The Florida Marlins turned heads this morning when they fired Fredi Gonzalez, but upon closer inspection, maybe it shouldn’t have been such a surprise after all.
Buster Olney tweets that the Marlins had been planning to fire Gonzalez for a while, actually, but that the whole Hanley Ramirez thing put a kink in it. I mean, sure, Jeff Loria isn’t exactly a master of public relations, but apparently even he realized that firing your manager the second he gets tough on a player who everyone is excoriating for dogging it is not exactly the kind of thing you want to be doing.
Then you have to think back to last winter when, despite the fact that the Marlins had out-performed expectations and despite the fact that Gonzalez was under contract for two more years, Jeff Loria pushed hard for Bobby Valentine all the same. That’s just not a sign that your boss wants you around, ya know?
Above all else, though were those expectation. Last winter Loria said “I expect us to make the playoffs.” That’s either supreme delusion or the kiss of death.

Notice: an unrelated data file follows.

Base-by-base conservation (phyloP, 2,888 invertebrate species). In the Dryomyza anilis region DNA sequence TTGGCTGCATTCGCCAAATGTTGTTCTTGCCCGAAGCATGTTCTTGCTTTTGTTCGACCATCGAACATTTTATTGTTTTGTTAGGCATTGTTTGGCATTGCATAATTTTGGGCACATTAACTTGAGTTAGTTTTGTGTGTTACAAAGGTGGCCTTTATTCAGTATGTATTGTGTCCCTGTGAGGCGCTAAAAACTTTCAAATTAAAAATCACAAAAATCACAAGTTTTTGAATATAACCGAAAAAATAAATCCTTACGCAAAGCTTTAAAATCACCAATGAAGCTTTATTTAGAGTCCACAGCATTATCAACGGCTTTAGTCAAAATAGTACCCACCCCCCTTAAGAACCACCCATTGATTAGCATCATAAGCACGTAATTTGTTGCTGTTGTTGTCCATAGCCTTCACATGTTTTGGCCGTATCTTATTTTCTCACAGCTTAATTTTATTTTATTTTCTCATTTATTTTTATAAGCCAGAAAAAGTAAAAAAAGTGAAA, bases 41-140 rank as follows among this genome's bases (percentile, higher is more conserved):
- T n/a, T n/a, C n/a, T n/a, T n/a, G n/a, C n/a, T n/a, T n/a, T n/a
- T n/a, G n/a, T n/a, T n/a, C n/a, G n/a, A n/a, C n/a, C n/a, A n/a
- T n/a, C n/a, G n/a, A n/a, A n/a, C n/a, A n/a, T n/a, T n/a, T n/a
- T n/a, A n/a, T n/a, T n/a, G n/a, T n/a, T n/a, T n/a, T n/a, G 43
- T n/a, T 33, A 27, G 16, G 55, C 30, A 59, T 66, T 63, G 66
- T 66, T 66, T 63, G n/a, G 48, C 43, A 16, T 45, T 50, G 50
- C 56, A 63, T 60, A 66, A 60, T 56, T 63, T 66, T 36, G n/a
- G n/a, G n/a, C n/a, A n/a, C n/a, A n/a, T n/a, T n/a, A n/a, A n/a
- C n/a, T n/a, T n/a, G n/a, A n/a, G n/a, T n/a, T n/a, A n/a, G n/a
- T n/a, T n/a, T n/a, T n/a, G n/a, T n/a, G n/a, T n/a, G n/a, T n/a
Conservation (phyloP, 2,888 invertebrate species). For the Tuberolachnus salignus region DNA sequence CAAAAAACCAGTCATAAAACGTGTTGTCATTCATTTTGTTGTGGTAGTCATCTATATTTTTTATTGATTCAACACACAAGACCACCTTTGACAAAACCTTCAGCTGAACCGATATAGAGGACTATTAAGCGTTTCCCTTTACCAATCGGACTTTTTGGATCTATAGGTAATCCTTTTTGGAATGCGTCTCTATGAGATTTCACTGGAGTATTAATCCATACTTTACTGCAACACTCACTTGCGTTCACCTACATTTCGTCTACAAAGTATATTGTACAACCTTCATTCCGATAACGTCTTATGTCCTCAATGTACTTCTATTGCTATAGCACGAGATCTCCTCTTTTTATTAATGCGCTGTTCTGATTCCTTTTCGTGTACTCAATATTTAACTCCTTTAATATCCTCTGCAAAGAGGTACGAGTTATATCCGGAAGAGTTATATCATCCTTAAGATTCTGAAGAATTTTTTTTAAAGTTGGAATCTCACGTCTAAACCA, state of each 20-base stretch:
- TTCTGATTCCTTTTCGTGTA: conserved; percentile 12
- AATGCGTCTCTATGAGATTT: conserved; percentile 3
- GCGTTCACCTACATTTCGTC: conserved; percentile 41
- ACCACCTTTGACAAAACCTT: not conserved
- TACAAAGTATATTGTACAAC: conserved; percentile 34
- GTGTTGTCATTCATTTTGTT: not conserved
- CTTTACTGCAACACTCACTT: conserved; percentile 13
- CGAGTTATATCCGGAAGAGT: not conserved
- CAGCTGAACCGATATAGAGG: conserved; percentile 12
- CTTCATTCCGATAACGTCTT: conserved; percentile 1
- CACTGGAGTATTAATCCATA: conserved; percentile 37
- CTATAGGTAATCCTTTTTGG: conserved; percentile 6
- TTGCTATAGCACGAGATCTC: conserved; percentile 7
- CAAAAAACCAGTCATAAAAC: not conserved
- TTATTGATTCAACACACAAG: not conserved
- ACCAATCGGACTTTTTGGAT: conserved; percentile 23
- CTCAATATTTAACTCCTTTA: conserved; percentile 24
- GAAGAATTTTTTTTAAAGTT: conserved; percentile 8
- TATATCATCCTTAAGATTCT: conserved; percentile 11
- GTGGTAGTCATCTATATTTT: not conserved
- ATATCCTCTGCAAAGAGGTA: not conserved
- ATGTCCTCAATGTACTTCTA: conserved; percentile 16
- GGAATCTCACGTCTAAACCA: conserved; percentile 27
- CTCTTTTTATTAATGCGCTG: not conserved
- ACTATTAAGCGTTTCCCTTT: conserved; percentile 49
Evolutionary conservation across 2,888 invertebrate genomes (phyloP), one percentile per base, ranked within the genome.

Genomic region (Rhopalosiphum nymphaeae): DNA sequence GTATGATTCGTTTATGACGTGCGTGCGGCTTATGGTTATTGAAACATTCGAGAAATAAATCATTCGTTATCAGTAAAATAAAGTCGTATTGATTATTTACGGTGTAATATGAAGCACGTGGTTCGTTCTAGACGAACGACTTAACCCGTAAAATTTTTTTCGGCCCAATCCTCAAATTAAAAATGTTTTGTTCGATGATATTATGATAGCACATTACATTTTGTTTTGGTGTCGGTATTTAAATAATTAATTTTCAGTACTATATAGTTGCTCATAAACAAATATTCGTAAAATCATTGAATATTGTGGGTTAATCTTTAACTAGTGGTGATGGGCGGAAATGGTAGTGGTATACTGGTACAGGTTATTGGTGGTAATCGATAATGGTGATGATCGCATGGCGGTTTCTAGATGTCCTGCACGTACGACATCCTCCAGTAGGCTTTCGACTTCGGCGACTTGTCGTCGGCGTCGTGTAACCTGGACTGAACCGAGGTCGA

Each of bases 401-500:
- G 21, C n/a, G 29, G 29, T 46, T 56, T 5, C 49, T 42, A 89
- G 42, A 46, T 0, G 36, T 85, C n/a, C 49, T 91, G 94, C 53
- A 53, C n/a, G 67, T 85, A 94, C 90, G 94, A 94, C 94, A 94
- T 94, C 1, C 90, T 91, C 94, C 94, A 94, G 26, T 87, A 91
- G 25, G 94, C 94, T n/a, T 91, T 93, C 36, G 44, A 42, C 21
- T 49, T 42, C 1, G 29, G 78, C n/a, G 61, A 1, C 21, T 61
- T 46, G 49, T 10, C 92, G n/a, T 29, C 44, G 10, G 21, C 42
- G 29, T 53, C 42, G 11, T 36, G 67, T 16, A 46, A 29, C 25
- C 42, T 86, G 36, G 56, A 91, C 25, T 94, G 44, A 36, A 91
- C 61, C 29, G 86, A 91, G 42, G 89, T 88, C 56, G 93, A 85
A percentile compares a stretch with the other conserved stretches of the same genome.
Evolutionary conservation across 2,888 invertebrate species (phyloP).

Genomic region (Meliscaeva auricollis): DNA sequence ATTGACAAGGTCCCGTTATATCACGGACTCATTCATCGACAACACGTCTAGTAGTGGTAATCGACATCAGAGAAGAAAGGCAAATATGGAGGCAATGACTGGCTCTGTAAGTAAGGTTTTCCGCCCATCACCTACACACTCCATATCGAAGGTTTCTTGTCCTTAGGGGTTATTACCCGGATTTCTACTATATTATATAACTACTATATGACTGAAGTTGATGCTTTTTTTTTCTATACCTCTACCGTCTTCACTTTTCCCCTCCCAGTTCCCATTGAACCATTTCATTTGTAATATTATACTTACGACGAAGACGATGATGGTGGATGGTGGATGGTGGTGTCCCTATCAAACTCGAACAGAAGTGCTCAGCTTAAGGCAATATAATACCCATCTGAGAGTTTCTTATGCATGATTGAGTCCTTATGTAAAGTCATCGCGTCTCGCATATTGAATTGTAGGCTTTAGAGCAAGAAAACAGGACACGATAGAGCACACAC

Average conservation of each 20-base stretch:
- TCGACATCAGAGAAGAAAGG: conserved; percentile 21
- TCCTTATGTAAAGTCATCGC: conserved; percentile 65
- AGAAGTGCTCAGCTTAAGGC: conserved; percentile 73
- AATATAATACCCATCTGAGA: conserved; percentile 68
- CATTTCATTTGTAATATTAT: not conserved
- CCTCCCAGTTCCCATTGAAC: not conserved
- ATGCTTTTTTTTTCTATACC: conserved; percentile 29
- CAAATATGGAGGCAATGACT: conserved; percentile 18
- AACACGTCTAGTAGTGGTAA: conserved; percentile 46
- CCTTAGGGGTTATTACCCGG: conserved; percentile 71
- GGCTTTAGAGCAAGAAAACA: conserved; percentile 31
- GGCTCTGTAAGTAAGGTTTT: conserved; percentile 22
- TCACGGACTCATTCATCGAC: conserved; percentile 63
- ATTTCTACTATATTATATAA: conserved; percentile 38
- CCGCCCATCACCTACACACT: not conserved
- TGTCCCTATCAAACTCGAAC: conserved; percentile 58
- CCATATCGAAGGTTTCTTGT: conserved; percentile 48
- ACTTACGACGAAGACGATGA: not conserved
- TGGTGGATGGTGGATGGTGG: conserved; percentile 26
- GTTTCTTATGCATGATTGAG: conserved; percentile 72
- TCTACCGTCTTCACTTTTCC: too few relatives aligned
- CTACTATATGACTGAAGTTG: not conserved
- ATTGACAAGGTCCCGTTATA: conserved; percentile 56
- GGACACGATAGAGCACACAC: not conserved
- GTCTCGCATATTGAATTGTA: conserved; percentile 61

Of course with Loria, it could be both.
It was first reported that the Blue Jays and Jose Bautista were close to a deal last night. Now Ken Rosenthal reports that the deal is near completion. It will likely a two-year contract in the $35-40 million range.
Bautista had a tough 2016, hitting .234/.366/.452 with 22 home runs and 69 RBI, and some clubs likely considered a long-term deal for the 36-year-old too risky, this leading to the relative lack of reported interest in Bautista by other clubs. But back-to-back ALCS appearances by the Jays and the success and popularity Bautista has experienced in Toronto make his re-signing there a pretty sensible move for all involved.
The Jays, who already lost Edwin Encarnacion to free agency, get their slugger back on a short term deal. Unlike anyone else, they don’t have to give up the draft pick attached to him via the qualifying offer. Bautista, in turn, will make, on average, more than he would’ve made on the qualifying offer if he would’ve accepted it and a raise over the $14 million he made in 2016.
The Padres have signed Trevor Cahill to a one-year, $1.75 million contract.
As recently as the middle of the 2015 season it looked like Cahill’s career would meet a premature end, but after being released by the Braves and signing with the Cubs in August of that season he has been a remarkably effective reliever. He has posted a 2.61 ERA in 61 games in Chicago and has posted a strikeout rate far above his career norms.
He’s not someone you necessarily want taking the hill when the leverage is high, but in San Diego the leverage won’t be all that high all that often.